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Brett Rudy

MARATHON MAN Weekend warrior kicking cancer — one inning at a time


hen Chris Deane was diagnosed with cancer two years ago, he was given only an 18 percent chance to live. Today, he’s still battling — and playing. The 38-year-old from South Boston, Mass., not only plays on five amateur baseball teams but he also just completed all 100 innings in the longest game of his life. Deane — referred to affectionately by his Beantown teammates as “Deano” — grew up in Southie. Yet, his journey began when he moved to Saint Cloud, Fla., to live with his father during his high school years. After excelling in baseball, just after graduation in 1991, he was invited to try out with Osceola Astros, the Single-A affiliate of the Houston Astros. He made the squad and was given the opportunity to live the dream. “Early on, I was told, ‘Grab a case of bats and a case of tape,” Deane said. “Today, you’re gonna learn to tape bats.’ Then I was sent to the bullpen. That was my introduction to pro ball.” Deane went on to pitch a couple of innings and play a few games in the outfield that summer. But his professional baseball career ended there. “That was my cup of coffee, so to speak,” Deane added. “Almost right after I signed up for A-ball, I got called by the Marines. I had signed a Marines contract before the minors contract, so I had to change plans. I was kind of upset at the time.” Deane spent the next nine years in the Marines, most recently as a sergeant of the Recon Division. During his tenure, Deane was stationed in Somalia and Iraq mostly, but spent time in Bosnia and Iran, too. All the while, when he’d return home to Boston on leave, he’d play baseball in the Yawkey League. In 2000, Deane was back

Chris Deane (above) pitches one of his eight innings before catching the final 42 to reach his goal of playing the entire 100 Innings of Baseball — one of 21 players (right) to survive the marathon charity game. in Boston on leave when the car he was a passenger in was struck by a driver who had run a stop sign. Deane fractured a vertebra in his back and was forced to accept a medical discharge from the Marines. He fully recovered, began playing baseball again and became an ironworker for Union Local 7, putting up steel skeletons of high-rise buildings. He’s been as high as 42 floors, working rehab of the Prudential Tower. All the while, Deane continued to play baseball. And then Deano’s life changed forever. “A few years ago, I was ironworking and talking to people at work,” he said. “I had had bathroom problems for a few months. Blood and stuff. It wasn’t good. One of the foremen told me I should go to the hospital. The guys had me nervous. I went to New England Medical, and they gave me an endoscopy.”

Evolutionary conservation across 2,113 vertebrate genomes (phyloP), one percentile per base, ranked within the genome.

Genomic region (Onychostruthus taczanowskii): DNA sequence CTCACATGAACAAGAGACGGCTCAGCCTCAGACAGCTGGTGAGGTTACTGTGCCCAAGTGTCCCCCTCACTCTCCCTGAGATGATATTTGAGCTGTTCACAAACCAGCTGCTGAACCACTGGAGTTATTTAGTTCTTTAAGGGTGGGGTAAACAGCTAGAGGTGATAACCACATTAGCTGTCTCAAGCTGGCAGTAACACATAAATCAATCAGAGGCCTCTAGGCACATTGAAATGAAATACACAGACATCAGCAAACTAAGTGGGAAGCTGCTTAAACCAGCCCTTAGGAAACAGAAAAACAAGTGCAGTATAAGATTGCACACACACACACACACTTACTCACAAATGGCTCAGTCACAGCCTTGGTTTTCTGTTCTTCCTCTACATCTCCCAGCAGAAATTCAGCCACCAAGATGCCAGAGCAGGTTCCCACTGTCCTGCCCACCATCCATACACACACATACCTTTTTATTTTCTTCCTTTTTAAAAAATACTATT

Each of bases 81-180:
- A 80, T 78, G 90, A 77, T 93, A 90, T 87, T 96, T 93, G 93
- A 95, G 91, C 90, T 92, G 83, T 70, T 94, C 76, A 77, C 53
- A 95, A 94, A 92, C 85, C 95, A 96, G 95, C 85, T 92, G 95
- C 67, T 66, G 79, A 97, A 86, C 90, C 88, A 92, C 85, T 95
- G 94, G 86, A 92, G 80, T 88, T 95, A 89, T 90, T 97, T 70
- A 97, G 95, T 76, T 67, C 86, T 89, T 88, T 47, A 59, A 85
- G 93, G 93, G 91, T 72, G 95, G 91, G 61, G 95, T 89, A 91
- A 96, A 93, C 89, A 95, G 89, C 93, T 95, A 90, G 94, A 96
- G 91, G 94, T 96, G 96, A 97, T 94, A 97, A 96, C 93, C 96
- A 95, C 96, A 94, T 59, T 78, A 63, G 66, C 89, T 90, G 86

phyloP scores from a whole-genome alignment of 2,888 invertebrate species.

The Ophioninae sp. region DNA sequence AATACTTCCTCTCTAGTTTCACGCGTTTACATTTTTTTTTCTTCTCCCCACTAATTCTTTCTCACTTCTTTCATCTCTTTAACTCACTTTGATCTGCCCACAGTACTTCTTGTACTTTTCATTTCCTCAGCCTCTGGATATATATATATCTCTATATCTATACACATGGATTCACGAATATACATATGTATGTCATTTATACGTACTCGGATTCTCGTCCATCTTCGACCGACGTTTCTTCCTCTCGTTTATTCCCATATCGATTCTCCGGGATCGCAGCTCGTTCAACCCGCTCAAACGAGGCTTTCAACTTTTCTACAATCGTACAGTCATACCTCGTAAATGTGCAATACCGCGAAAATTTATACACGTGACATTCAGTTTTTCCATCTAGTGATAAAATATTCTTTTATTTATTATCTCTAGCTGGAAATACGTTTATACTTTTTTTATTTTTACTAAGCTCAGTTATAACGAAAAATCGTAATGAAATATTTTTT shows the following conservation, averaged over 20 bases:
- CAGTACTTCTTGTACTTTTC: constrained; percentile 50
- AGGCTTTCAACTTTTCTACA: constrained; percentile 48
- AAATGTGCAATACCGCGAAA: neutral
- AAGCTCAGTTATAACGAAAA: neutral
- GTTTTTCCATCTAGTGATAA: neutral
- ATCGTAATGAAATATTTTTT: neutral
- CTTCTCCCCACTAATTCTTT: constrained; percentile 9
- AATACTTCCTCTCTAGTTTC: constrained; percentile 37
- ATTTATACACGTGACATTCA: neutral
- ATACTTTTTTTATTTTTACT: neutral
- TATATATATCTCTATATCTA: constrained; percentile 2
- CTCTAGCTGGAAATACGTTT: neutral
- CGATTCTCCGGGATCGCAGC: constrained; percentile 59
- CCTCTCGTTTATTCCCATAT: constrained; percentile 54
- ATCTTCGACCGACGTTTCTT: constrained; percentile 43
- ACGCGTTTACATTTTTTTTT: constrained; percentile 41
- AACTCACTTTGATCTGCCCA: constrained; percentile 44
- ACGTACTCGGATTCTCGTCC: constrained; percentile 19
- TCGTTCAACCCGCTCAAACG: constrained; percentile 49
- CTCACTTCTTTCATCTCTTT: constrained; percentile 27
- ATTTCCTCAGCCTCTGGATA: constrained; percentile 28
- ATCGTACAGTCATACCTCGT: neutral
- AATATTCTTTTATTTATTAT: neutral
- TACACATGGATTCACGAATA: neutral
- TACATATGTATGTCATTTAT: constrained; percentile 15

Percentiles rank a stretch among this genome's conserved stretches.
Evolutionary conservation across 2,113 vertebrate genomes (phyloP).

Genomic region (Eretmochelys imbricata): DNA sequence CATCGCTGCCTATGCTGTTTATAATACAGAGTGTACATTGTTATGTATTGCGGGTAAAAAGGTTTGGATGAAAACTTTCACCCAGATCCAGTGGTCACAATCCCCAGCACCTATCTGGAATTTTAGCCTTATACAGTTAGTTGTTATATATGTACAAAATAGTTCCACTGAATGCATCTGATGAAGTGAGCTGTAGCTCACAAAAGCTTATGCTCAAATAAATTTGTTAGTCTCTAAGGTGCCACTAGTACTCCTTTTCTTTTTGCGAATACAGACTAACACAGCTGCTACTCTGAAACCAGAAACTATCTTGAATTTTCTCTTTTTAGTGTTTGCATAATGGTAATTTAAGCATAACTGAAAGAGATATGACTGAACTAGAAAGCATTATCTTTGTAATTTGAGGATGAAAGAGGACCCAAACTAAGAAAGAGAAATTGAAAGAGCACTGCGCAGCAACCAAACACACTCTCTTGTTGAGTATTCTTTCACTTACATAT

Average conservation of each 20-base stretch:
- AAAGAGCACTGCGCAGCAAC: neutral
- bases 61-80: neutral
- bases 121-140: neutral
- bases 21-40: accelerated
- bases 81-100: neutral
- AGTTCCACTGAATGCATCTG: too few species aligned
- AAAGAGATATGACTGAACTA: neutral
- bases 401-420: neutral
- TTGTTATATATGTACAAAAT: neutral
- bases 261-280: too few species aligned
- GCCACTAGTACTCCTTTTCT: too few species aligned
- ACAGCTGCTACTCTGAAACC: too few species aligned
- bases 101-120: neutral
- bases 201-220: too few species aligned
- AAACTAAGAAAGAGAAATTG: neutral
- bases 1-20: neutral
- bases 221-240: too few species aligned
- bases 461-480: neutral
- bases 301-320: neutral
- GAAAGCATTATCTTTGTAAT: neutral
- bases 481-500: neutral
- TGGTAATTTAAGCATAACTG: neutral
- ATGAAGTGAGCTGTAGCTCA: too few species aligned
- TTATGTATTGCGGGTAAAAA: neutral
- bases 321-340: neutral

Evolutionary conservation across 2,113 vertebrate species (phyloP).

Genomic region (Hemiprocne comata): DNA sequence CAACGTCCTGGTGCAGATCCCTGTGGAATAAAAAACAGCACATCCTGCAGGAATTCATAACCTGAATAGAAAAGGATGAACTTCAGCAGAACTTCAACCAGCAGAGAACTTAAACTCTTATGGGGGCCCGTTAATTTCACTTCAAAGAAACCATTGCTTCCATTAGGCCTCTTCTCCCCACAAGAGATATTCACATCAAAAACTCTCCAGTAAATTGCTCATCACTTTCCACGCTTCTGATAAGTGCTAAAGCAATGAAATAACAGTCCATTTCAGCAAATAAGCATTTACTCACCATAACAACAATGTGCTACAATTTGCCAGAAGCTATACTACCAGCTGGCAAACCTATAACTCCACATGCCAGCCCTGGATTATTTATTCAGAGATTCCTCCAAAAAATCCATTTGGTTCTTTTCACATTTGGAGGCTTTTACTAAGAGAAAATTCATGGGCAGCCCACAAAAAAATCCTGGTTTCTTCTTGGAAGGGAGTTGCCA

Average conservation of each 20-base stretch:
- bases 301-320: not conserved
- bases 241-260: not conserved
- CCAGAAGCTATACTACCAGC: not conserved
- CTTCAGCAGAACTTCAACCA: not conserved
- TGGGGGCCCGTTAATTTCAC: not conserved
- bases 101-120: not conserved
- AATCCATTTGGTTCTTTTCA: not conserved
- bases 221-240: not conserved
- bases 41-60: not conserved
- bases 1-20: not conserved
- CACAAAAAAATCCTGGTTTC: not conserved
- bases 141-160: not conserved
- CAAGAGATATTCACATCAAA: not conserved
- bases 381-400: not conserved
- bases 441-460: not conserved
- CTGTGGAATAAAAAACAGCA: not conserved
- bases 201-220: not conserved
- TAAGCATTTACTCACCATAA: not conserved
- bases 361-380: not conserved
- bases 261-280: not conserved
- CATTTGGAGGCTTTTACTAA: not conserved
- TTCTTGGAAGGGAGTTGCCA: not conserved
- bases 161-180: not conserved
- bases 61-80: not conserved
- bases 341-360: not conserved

The procedure allowed doctors to look inside Deane’s body. After not getting the results he was hoping for, he scheduled an appointment at Dana-Farber Cancer Institute. It was there he learned he had adenocarcinoma, a cancer of the stomach that originates in glandular tissue. Deane was told the cancer likely was caused by fumes in the air, or maybe from his work, or maybe from his time in the Marines. The doctors didn’t really know for sure, and the prognosis was not good. Since then, Deane has been getting radiation treatments and undergoing chemotherapy three times a week. “Fatigue is an issue,” he said,

42   New EnglanD BASEBALL JOURNAL  November-December 2013

“and I can get weak or nauseous, but it’s just a part of life.” In 2013, though, Deane played more ball than ever before. He played with the South End Astros in the Yawkey League, the Braintree Rockies in the Boston Amateur Baseball League, the Scituate Tides in the MSBL National League, and won a league championship with the MABL Ben’s Dream White Sox. He even played a few games with the Framingham Orioles in the MetroWest ABL. When the season was over, in October, he traveled with the Boston Rockies to the NABA World Series in Phoenix. Yet, even after all this action, Deane still had 100 more innings to play.